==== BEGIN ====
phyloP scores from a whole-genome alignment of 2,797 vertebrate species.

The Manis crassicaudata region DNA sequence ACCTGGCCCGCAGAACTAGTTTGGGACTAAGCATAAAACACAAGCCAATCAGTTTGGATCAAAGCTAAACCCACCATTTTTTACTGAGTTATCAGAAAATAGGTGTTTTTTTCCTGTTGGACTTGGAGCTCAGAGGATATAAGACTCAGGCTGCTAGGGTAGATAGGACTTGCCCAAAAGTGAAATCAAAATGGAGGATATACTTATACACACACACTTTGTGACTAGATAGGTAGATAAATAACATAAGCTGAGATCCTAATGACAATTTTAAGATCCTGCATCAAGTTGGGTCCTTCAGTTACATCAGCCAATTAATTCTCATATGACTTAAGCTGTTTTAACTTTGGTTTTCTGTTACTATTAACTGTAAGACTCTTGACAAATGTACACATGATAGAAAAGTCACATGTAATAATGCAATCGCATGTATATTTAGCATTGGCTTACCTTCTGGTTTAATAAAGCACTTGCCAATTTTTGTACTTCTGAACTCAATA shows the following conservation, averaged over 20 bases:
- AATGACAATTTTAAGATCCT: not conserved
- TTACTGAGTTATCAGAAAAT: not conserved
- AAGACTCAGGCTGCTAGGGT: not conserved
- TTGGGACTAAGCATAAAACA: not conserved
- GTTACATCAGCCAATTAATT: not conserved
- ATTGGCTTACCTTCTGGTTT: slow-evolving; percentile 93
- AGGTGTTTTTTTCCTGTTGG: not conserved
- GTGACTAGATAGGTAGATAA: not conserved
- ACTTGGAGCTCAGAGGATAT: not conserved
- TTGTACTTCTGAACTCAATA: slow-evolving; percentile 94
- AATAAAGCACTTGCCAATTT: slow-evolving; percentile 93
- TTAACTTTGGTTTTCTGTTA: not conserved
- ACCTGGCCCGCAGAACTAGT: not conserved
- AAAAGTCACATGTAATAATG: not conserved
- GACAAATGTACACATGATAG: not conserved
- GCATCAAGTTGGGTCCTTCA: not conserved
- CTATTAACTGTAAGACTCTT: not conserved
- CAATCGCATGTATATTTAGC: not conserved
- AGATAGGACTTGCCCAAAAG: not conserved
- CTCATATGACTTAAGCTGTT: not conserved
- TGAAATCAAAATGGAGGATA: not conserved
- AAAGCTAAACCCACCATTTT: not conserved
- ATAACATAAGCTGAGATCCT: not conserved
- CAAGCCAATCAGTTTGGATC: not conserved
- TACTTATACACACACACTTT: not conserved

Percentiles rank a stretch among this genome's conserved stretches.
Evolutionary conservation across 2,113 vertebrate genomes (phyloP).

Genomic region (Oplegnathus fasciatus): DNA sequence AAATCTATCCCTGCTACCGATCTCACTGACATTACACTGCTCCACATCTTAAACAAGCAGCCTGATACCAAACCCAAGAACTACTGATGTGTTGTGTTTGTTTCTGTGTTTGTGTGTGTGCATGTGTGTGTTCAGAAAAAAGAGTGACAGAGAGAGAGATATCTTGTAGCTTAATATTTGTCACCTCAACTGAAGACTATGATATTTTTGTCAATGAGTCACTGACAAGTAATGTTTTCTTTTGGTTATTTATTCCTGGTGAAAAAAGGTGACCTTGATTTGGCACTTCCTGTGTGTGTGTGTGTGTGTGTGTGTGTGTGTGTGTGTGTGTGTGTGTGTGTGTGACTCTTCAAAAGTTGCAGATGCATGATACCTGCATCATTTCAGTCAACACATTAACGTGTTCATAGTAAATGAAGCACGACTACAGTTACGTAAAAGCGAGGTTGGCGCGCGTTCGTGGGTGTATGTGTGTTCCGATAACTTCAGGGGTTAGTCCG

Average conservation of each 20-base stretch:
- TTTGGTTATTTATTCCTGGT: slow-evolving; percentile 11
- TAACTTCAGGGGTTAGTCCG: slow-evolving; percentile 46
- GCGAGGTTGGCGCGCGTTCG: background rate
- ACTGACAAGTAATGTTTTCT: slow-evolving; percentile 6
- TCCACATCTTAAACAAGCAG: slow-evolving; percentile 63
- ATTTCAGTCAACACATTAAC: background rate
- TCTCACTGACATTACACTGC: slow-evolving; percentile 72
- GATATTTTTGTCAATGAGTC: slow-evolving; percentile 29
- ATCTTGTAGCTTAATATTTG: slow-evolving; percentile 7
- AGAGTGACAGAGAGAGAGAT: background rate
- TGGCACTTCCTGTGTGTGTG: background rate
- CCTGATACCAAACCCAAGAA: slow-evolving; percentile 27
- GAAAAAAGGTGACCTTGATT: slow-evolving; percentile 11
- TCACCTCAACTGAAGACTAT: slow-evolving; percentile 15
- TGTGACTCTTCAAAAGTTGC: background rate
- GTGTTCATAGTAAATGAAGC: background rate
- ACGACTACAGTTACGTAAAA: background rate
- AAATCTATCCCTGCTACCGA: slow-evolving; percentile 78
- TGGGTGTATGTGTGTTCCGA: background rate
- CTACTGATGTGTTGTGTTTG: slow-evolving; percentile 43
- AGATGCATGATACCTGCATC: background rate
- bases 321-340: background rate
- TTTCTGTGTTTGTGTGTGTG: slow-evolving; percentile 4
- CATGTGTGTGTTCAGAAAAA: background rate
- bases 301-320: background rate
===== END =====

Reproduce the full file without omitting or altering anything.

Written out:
phyloP scores from a whole-genome alignment of 2,797 vertebrate species.

The Manis crassicaudata region DNA sequence ACCTGGCCCGCAGAACTAGTTTGGGACTAAGCATAAAACACAAGCCAATCAGTTTGGATCAAAGCTAAACCCACCATTTTTTACTGAGTTATCAGAAAATAGGTGTTTTTTTCCTGTTGGACTTGGAGCTCAGAGGATATAAGACTCAGGCTGCTAGGGTAGATAGGACTTGCCCAAAAGTGAAATCAAAATGGAGGATATACTTATACACACACACTTTGTGACTAGATAGGTAGATAAATAACATAAGCTGAGATCCTAATGACAATTTTAAGATCCTGCATCAAGTTGGGTCCTTCAGTTACATCAGCCAATTAATTCTCATATGACTTAAGCTGTTTTAACTTTGGTTTTCTGTTACTATTAACTGTAAGACTCTTGACAAATGTACACATGATAGAAAAGTCACATGTAATAATGCAATCGCATGTATATTTAGCATTGGCTTACCTTCTGGTTTAATAAAGCACTTGCCAATTTTTGTACTTCTGAACTCAATA shows the following conservation, averaged over 20 bases:
- AATGACAATTTTAAGATCCT: not conserved
- TTACTGAGTTATCAGAAAAT: not conserved
- AAGACTCAGGCTGCTAGGGT: not conserved
- TTGGGACTAAGCATAAAACA: not conserved
- GTTACATCAGCCAATTAATT: not conserved
- ATTGGCTTACCTTCTGGTTT: slow-evolving; percentile 93
- AGGTGTTTTTTTCCTGTTGG: not conserved
- GTGACTAGATAGGTAGATAA: not conserved
- ACTTGGAGCTCAGAGGATAT: not conserved
- TTGTACTTCTGAACTCAATA: slow-evolving; percentile 94
- AATAAAGCACTTGCCAATTT: slow-evolving; percentile 93
- TTAACTTTGGTTTTCTGTTA: not conserved
- ACCTGGCCCGCAGAACTAGT: not conserved
- AAAAGTCACATGTAATAATG: not conserved
- GACAAATGTACACATGATAG: not conserved
- GCATCAAGTTGGGTCCTTCA: not conserved
- CTATTAACTGTAAGACTCTT: not conserved
- CAATCGCATGTATATTTAGC: not conserved
- AGATAGGACTTGCCCAAAAG: not conserved
- CTCATATGACTTAAGCTGTT: not conserved
- TGAAATCAAAATGGAGGATA: not conserved
- AAAGCTAAACCCACCATTTT: not conserved
- ATAACATAAGCTGAGATCCT: not conserved
- CAAGCCAATCAGTTTGGATC: not conserved
- TACTTATACACACACACTTT: not conserved

Percentiles rank a stretch among this genome's conserved stretches.
Evolutionary conservation across 2,113 vertebrate genomes (phyloP).

Genomic region (Oplegnathus fasciatus): DNA sequence AAATCTATCCCTGCTACCGATCTCACTGACATTACACTGCTCCACATCTTAAACAAGCAGCCTGATACCAAACCCAAGAACTACTGATGTGTTGTGTTTGTTTCTGTGTTTGTGTGTGTGCATGTGTGTGTTCAGAAAAAAGAGTGACAGAGAGAGAGATATCTTGTAGCTTAATATTTGTCACCTCAACTGAAGACTATGATATTTTTGTCAATGAGTCACTGACAAGTAATGTTTTCTTTTGGTTATTTATTCCTGGTGAAAAAAGGTGACCTTGATTTGGCACTTCCTGTGTGTGTGTGTGTGTGTGTGTGTGTGTGTGTGTGTGTGTGTGTGTGTGTGTGACTCTTCAAAAGTTGCAGATGCATGATACCTGCATCATTTCAGTCAACACATTAACGTGTTCATAGTAAATGAAGCACGACTACAGTTACGTAAAAGCGAGGTTGGCGCGCGTTCGTGGGTGTATGTGTGTTCCGATAACTTCAGGGGTTAGTCCG

Average conservation of each 20-base stretch:
- TTTGGTTATTTATTCCTGGT: slow-evolving; percentile 11
- TAACTTCAGGGGTTAGTCCG: slow-evolving; percentile 46
- GCGAGGTTGGCGCGCGTTCG: background rate
- ACTGACAAGTAATGTTTTCT: slow-evolving; percentile 6
- TCCACATCTTAAACAAGCAG: slow-evolving; percentile 63
- ATTTCAGTCAACACATTAAC: background rate
- TCTCACTGACATTACACTGC: slow-evolving; percentile 72
- GATATTTTTGTCAATGAGTC: slow-evolving; percentile 29
- ATCTTGTAGCTTAATATTTG: slow-evolving; percentile 7
- AGAGTGACAGAGAGAGAGAT: background rate
- TGGCACTTCCTGTGTGTGTG: background rate
- CCTGATACCAAACCCAAGAA: slow-evolving; percentile 27
- GAAAAAAGGTGACCTTGATT: slow-evolving; percentile 11
- TCACCTCAACTGAAGACTAT: slow-evolving; percentile 15
- TGTGACTCTTCAAAAGTTGC: background rate
- GTGTTCATAGTAAATGAAGC: background rate
- ACGACTACAGTTACGTAAAA: background rate
- AAATCTATCCCTGCTACCGA: slow-evolving; percentile 78
- TGGGTGTATGTGTGTTCCGA: background rate
- CTACTGATGTGTTGTGTTTG: slow-evolving; percentile 43
- AGATGCATGATACCTGCATC: background rate
- bases 321-340: background rate
- TTTCTGTGTTTGTGTGTGTG: slow-evolving; percentile 4
- CATGTGTGTGTTCAGAAAAA: background rate
- bases 301-320: background rate